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02-09-2015, 01:09 PM   #1
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Shutter vibration test

I've run into some issues with vibration from the shutter, and have been looking for time to test things out. I was out this morning, there wasn't any wildlife around, so I set up on a sign 30 meters away and shot through the shutter speeds to see what it looked like. Of course this is also a test of the hardware platform.

K-3, Tv mode from 1/20 to 1/4000. Iso and aperture floating. It was dull and grey, no wind, and some of the difference will be aperture or iso noise. But it definitely shows some bad vibrations.

Sigma 500 f4.5 lens.

Jobu Design BWG-2 gimbal with the HD-2 swing arm. Feisol 3372 tripod. The folder has a photo of the setup.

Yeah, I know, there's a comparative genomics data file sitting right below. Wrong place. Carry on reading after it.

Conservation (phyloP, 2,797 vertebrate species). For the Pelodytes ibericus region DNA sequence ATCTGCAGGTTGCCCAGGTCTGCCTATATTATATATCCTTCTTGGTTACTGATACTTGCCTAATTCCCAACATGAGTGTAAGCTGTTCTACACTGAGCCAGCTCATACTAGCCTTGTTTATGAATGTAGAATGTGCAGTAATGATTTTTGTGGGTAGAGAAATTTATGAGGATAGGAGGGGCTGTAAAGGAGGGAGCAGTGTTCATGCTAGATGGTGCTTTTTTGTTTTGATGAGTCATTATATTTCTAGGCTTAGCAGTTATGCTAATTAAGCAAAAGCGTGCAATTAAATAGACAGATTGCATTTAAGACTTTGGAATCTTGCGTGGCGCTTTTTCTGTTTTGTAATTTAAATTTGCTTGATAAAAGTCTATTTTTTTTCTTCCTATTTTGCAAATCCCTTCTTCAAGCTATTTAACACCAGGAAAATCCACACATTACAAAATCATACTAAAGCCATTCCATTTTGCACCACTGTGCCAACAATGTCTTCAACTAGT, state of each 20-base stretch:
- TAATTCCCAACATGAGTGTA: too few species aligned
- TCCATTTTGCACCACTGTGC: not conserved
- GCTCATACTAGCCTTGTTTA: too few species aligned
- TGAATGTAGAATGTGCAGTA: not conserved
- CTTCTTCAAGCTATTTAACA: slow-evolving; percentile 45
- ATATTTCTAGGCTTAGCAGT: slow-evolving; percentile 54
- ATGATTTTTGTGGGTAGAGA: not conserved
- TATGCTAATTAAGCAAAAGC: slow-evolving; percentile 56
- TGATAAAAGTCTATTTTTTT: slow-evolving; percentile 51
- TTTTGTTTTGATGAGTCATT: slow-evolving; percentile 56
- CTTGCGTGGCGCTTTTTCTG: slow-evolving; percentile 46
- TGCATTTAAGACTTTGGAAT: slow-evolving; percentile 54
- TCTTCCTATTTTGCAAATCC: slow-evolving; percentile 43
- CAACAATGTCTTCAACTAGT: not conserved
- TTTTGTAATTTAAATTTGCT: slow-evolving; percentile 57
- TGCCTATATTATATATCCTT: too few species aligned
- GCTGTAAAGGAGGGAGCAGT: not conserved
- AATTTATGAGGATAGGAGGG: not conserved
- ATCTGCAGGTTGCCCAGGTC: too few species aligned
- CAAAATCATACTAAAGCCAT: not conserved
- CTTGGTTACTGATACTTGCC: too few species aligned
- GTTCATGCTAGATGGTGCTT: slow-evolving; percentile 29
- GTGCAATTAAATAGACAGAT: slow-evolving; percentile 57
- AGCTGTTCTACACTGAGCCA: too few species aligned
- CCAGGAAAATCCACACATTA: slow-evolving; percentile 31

I set the shutter speed, let it sit for a few seconds, then triggered with IR from an app in my phone.

Here is the folder. I won't post the photos here. Click on photo details and you will see the exif data containing shutter speed. The photo is a substantial crop of the original with no sharpening, just base curve and crop.

https://plus.google.com/u/0/photos/101688500536284805756/albums/6113931208636860305

1/20 to 1/80 has a shake, 1/25 particularly bad. It smooths out a 1/100 seems to get a bit sharper at 1/640. 1/800-1/1250 are a bit softer, then it sharpens up at 1/1600 and gets marginally better from there to 1/4000.

This is what I found in practice. Sometimes I needed to slow the shutter down in low light, and 1/250 was pretty good. But slow below 1/100 was always unsatisfactory. I usually shoot around 1/800 or 1/1000 and have to dampen the thing with my arm, and have noticed at 1/1600 it gets nice.

I suspect the vibration ranges would be different with other lenses. I had some real difficulty at 1/180 with a different setup, now I'm thinking it was shutter vibration.

02-09-2015, 01:37 PM   #2
dms